Eli Lilly & Co.’s older drugs are more prone to price pressure than its newest ones, a company executive said Friday on a call with investors.
Drugmakers face raised scrutiny from patients, health insurers and politicians over the high cost of prescription medicine. Yet Indianapolis-based Lilly’s comments make clear that its customers are willing to pay up for the most innovative treatments even as the industry faces pushback on price increases on older therapies.
For example Humalog, the company’s fast-acting insulin, was approved by the Food and Drug Administration in 1996. Most of the growth in the last three years has been through market share, where the company gained 9 percentage points, versus price, which rose 1 percent to 2 percent a year, Lilly Vice President Mike Mason told investors.
“With our new products, I think, the pressures are a little bit different than that and we continue to get good growth,” Mason said.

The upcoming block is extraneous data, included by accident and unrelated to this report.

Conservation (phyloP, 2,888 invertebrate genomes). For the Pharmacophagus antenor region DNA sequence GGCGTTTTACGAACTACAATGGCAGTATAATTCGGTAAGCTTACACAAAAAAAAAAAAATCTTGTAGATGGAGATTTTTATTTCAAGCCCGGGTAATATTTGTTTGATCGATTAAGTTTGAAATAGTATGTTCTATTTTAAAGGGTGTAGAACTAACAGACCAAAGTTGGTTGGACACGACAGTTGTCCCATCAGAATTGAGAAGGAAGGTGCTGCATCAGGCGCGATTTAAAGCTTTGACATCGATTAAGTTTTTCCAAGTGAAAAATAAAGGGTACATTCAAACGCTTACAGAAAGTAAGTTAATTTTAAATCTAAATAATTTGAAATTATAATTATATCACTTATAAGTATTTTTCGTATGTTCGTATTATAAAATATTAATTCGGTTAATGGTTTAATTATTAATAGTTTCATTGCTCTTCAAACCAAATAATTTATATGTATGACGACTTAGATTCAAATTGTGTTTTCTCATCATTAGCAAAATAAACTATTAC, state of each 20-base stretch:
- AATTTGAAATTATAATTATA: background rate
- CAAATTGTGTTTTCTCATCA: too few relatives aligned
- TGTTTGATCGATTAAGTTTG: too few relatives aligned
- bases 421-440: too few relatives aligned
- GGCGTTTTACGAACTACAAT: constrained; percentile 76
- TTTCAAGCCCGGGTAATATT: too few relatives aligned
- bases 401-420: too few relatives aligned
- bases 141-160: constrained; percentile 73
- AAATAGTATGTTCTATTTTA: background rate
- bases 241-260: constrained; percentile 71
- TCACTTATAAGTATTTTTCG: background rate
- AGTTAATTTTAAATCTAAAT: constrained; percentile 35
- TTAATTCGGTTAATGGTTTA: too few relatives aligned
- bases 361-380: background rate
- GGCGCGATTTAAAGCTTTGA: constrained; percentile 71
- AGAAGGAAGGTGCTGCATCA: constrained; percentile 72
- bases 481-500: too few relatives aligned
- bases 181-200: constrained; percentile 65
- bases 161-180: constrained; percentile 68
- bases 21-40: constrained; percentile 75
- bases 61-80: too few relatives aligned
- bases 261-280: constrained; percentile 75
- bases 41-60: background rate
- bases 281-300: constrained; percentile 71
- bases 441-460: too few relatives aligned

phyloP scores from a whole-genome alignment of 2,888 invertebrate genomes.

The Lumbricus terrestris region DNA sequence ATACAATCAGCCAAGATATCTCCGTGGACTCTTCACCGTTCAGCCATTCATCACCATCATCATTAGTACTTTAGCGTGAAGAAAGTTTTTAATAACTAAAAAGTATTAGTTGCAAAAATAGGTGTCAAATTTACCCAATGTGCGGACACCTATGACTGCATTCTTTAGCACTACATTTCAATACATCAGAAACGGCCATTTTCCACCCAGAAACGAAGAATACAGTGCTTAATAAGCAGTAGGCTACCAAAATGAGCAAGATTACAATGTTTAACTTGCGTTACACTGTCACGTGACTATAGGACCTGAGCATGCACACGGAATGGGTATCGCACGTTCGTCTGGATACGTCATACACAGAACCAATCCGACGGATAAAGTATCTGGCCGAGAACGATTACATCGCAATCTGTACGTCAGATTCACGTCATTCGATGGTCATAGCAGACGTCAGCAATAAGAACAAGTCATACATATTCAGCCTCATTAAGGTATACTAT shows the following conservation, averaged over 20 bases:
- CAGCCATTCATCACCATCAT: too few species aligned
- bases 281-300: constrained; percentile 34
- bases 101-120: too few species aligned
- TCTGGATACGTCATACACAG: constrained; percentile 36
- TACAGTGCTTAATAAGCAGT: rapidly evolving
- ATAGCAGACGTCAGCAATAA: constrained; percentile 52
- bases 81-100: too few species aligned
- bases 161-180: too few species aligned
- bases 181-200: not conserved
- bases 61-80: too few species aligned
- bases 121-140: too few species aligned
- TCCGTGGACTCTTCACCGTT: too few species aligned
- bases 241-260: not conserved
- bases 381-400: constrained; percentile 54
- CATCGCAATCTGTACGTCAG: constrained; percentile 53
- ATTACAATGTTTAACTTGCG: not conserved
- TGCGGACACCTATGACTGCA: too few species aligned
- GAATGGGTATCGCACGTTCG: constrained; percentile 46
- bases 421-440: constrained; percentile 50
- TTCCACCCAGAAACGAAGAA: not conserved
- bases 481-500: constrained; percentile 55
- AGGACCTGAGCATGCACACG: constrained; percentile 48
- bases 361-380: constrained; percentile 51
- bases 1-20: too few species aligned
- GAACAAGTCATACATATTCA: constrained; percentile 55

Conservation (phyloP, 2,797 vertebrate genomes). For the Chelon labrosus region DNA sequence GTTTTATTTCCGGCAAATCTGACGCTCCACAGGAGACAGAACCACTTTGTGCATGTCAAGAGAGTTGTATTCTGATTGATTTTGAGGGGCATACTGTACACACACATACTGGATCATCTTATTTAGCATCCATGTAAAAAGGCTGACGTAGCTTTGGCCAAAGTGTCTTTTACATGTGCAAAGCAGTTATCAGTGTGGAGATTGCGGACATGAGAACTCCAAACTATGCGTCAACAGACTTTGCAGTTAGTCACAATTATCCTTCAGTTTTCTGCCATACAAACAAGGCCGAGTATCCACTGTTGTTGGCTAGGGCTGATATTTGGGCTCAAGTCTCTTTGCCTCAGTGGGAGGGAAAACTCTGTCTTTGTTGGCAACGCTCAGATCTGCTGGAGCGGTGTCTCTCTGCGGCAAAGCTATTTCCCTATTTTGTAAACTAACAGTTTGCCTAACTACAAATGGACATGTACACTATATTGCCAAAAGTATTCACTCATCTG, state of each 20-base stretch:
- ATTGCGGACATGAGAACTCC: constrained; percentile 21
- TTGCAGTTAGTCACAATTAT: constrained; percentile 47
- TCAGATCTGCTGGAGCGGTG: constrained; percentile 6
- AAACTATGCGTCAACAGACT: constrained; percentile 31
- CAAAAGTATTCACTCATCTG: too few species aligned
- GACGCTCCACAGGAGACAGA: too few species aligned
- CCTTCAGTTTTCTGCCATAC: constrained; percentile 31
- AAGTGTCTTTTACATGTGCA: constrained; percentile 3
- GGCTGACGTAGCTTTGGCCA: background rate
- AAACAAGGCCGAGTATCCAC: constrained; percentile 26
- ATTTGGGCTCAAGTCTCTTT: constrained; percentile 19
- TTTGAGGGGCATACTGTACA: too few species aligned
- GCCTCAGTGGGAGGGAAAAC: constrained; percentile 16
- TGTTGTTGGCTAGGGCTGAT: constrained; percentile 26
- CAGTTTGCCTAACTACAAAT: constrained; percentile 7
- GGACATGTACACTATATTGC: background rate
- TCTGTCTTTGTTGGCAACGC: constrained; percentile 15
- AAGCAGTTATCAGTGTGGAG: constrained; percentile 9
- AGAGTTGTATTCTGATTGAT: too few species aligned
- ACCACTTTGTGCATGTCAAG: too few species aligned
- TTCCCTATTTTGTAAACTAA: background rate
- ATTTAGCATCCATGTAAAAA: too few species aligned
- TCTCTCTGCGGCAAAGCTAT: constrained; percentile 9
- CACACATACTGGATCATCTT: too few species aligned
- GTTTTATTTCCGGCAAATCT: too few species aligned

Diabetes has become a backbone of the company’s revenue since losing patent protection on two blockbusters, the antidepressant Cymbalta and the antipsychotic Zyprexa.
One of Lilly’s newest drugs, the diabetes pill Jardiance, received FDA approval in 2014 and is sold in partnership with Boehringer Ingelheim GmbH. The company is waiting to hear from the FDA later this year about whether it can add a claim to the drug’s label that it can reduce the risk of cardiac events and death, after a study found that some patients had a 38 percent lower chance of dying while on the drug.
The claim would give it an advantage over other drugs that don’t have such data behind them.